Calendar An icon of a desk calendar. Cancel An icon of a circle with a diagonal line across. Caret An icon of a block arrow pointing to the right. Email An icon of a paper envelope. Facebook An icon of the Facebook "f" mark. Google An icon of the Google "G" mark. Linked In An icon of the Linked In "in" mark. Logout An icon representing logout. Profile An icon that resembles human head and shoulders. Telephone An icon of a traditional telephone receiver. Tick An icon of a tick mark. Is Public An icon of a human eye and eyelashes. Is Not Public An icon of a human eye and eyelashes with a diagonal line through it. Pause Icon A two-lined pause icon for stopping interactions. Quote Mark A opening quote mark. Quote Mark A closing quote mark. Arrow An icon of an arrow. Folder An icon of a paper folder. Breaking An icon of an exclamation mark on a circular background. Camera An icon of a digital camera. Caret An icon of a caret arrow. Clock An icon of a clock face. Close An icon of the an X shape. Close Icon An icon used to represent where to interact to collapse or dismiss a component Comment An icon of a speech bubble. Comments An icon of a speech bubble, denoting user comments. Ellipsis An icon of 3 horizontal dots. Envelope An icon of a paper envelope. Facebook An icon of a facebook f logo. Camera An icon of a digital camera. Home An icon of a house. Instagram An icon of the Instagram logo. LinkedIn An icon of the LinkedIn logo. Magnifying Glass An icon of a magnifying glass. Search Icon A magnifying glass icon that is used to represent the function of searching. Menu An icon of 3 horizontal lines. Hamburger Menu Icon An icon used to represent a collapsed menu. Next An icon of an arrow pointing to the right. Notice An explanation mark centred inside a circle. Previous An icon of an arrow pointing to the left. Rating An icon of a star. Tag An icon of a tag. Twitter An icon of the Twitter logo. Video Camera An icon of a video camera shape. Speech Bubble Icon A icon displaying a speech bubble WhatsApp An icon of the WhatsApp logo. Information An icon of an information logo. Plus A mathematical 'plus' symbol. Duration An icon indicating Time. Success Tick An icon of a green tick. Success Tick Timeout An icon of a greyed out success tick. Loading Spinner An icon of a loading spinner.

Michael Gove defends using Covid cash for Union polling

Chancellor of the Duchy of Lancaster Michael Gove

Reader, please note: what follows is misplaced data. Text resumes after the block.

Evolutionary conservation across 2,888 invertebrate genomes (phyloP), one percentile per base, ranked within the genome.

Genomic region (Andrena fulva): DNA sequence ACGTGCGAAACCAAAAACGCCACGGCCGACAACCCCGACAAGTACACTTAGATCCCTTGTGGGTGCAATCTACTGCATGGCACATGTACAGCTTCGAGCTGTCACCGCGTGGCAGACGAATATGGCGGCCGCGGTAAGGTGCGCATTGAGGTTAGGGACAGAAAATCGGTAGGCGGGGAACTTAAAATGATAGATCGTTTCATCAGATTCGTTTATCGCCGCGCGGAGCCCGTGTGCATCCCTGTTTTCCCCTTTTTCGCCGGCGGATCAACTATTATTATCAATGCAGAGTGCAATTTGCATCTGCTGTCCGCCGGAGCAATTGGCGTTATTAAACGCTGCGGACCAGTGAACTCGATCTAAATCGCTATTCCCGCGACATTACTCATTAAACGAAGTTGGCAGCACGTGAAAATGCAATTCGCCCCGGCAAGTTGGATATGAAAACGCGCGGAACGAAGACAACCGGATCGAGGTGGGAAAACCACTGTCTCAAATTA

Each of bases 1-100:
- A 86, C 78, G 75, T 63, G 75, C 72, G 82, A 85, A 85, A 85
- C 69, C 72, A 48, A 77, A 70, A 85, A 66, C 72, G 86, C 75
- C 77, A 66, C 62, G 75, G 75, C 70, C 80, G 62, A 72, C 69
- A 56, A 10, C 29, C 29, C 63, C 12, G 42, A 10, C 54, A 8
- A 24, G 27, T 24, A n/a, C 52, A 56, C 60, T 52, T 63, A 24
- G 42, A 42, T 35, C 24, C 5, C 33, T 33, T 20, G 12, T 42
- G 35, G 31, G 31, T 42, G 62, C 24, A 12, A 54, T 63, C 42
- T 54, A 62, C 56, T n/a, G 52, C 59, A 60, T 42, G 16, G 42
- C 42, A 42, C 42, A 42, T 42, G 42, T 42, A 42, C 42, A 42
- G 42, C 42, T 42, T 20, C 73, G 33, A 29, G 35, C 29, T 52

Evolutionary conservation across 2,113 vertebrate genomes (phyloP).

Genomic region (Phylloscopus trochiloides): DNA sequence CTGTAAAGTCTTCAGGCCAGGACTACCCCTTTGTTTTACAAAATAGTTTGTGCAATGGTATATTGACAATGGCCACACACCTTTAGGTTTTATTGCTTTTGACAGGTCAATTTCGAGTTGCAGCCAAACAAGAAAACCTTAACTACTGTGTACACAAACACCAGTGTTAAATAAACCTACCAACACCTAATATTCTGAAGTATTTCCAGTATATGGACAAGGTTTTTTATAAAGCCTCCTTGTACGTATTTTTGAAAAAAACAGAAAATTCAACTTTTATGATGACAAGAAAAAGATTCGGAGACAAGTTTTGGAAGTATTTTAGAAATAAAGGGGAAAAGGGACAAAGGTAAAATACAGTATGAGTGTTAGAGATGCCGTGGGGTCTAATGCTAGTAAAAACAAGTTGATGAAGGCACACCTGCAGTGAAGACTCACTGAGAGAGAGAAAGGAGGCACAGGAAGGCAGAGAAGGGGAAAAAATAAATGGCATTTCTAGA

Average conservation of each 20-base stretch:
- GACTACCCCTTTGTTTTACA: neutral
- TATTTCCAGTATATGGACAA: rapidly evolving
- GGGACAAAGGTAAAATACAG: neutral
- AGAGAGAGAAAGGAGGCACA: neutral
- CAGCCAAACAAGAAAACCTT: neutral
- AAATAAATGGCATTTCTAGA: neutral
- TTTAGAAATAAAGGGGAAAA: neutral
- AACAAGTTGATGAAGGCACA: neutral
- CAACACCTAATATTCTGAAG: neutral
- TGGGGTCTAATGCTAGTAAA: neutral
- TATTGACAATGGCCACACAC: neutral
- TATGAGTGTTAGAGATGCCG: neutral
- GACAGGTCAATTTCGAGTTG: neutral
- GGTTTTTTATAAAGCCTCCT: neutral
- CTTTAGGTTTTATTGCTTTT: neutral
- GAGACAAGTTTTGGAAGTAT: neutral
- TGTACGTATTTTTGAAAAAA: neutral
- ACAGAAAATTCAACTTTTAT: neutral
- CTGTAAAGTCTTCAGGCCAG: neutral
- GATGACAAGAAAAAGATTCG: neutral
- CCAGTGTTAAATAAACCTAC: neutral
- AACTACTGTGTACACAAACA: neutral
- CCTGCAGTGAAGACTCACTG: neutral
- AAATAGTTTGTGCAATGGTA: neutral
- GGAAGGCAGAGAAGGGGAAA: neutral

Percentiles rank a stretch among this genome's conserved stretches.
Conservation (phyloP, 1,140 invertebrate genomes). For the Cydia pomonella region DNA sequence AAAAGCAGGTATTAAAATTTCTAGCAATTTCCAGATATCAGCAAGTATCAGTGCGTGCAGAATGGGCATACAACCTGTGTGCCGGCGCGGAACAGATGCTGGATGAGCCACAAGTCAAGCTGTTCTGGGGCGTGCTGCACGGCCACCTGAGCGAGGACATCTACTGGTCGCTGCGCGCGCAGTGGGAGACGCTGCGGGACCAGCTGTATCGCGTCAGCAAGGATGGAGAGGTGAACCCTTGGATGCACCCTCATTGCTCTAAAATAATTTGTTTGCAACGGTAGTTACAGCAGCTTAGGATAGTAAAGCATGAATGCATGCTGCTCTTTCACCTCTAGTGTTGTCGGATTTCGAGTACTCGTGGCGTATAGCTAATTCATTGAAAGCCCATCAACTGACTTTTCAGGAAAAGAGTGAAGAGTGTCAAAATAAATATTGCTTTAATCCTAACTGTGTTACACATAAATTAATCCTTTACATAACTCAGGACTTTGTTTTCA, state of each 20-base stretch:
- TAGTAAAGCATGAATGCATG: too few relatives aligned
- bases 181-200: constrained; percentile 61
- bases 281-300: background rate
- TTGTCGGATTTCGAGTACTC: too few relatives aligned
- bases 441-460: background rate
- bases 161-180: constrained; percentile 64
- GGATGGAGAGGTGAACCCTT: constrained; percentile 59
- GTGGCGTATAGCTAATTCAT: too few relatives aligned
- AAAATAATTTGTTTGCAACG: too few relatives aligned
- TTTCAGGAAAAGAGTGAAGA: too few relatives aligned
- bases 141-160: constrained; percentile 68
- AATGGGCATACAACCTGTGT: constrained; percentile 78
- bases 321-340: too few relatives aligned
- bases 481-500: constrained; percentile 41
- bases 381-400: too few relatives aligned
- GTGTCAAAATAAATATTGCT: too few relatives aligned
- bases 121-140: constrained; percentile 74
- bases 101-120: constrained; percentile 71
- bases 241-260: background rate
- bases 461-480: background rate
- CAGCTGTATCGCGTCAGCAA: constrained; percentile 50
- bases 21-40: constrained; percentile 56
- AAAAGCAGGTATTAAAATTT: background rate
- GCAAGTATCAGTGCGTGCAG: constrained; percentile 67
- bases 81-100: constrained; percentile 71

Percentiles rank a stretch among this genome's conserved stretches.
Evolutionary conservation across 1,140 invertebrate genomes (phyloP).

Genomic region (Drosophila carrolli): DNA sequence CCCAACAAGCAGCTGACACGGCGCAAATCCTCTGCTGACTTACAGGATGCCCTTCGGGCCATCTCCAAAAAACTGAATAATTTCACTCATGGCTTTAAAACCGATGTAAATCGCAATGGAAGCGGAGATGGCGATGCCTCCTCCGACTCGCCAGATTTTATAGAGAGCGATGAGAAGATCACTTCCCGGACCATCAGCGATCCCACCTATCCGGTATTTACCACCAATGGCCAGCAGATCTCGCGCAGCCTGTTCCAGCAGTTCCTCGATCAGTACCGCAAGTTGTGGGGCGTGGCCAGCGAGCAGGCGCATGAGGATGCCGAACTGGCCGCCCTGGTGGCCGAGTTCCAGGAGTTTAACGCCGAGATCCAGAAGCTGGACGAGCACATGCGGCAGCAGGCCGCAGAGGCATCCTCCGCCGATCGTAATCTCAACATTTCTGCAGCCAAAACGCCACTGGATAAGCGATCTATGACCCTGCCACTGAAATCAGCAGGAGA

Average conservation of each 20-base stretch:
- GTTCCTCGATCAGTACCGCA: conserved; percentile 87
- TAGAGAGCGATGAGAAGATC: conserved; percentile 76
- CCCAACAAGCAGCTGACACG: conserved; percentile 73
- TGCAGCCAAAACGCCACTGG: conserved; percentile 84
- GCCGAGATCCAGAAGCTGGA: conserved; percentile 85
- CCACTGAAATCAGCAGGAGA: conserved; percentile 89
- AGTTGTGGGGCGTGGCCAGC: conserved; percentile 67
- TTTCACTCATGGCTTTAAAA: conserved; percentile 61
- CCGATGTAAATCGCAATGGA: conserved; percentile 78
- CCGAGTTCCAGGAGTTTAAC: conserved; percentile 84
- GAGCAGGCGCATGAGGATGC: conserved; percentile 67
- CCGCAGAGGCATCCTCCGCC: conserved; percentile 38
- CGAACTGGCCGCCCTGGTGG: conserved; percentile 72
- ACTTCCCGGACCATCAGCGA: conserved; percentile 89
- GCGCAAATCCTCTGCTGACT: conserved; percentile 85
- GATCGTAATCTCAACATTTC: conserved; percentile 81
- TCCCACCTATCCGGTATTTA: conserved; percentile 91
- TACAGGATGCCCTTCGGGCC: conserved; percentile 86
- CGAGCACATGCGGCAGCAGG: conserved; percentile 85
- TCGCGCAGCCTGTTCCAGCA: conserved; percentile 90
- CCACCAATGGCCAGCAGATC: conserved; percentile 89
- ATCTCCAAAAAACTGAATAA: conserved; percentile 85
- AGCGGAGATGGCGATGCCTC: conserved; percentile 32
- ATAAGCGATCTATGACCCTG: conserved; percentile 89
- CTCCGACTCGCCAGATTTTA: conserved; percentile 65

Michael Gove has defended spending Covid cash on Union polling, dismissing accusations that the Cabinet Office has misused public funds.

High Court papers released last week revealed that during the height of the pandemic Mr Gove instructed civil servants to commission polls on “attitudes to the UK Union” using the emergency contract given to Public First for pandemic research.

The SNP have since called for a public inquiry into the £560,000 contract, but Mr Gove has denied any wrongdoing.

He told us that it was “right” to commission such work, adding: “The contract was assigned in order to ensure that the UK Government was in a position to be able to make sure that vital messages like ‘hands, face, space’ and ‘protecting the NHS’ were communicated effectively to the public, because clear messaging is an important part of public health overall.”

Asked if it was morally right to use Covid cash for political polling, Mr Gove said: “The decision to award the contracts was not my decision, though I think it was the right decision.

“Indeed the courts pointed out that it was perfectly legitimate to use the procurement process that we did.

“The second thing to say is that we don’t indulge in party political polling and the third thing to say is that the Scottish Government themselves conducted polling into attitudes about the UK Government and the Scottish Government and their respective handling of Covid.”

He added: “Governments doing that are not governments that have lost their moral compass.”

SNP Westminster leader Ian Blackford

SNP Westminster leader Ian Blackford responded: “Despite the government’s best attempts to play this down, the reality is that this scandal will not disappear.

“There are very serious questions for the prime minister and Cabinet Office minister to answer over how they siphoned off public money for their own political purposes.

“There must be accountability. If the Tory government genuinely believes it has nothing to hide or that it has done nothing wrong, then the Cabinet Office minister will set the record straight and the prime minister will commit to a full public inquiry.”

Already a subscriber? Sign in

[[title]]

[[text]]

More from The Courier UK politics team

More from The Courier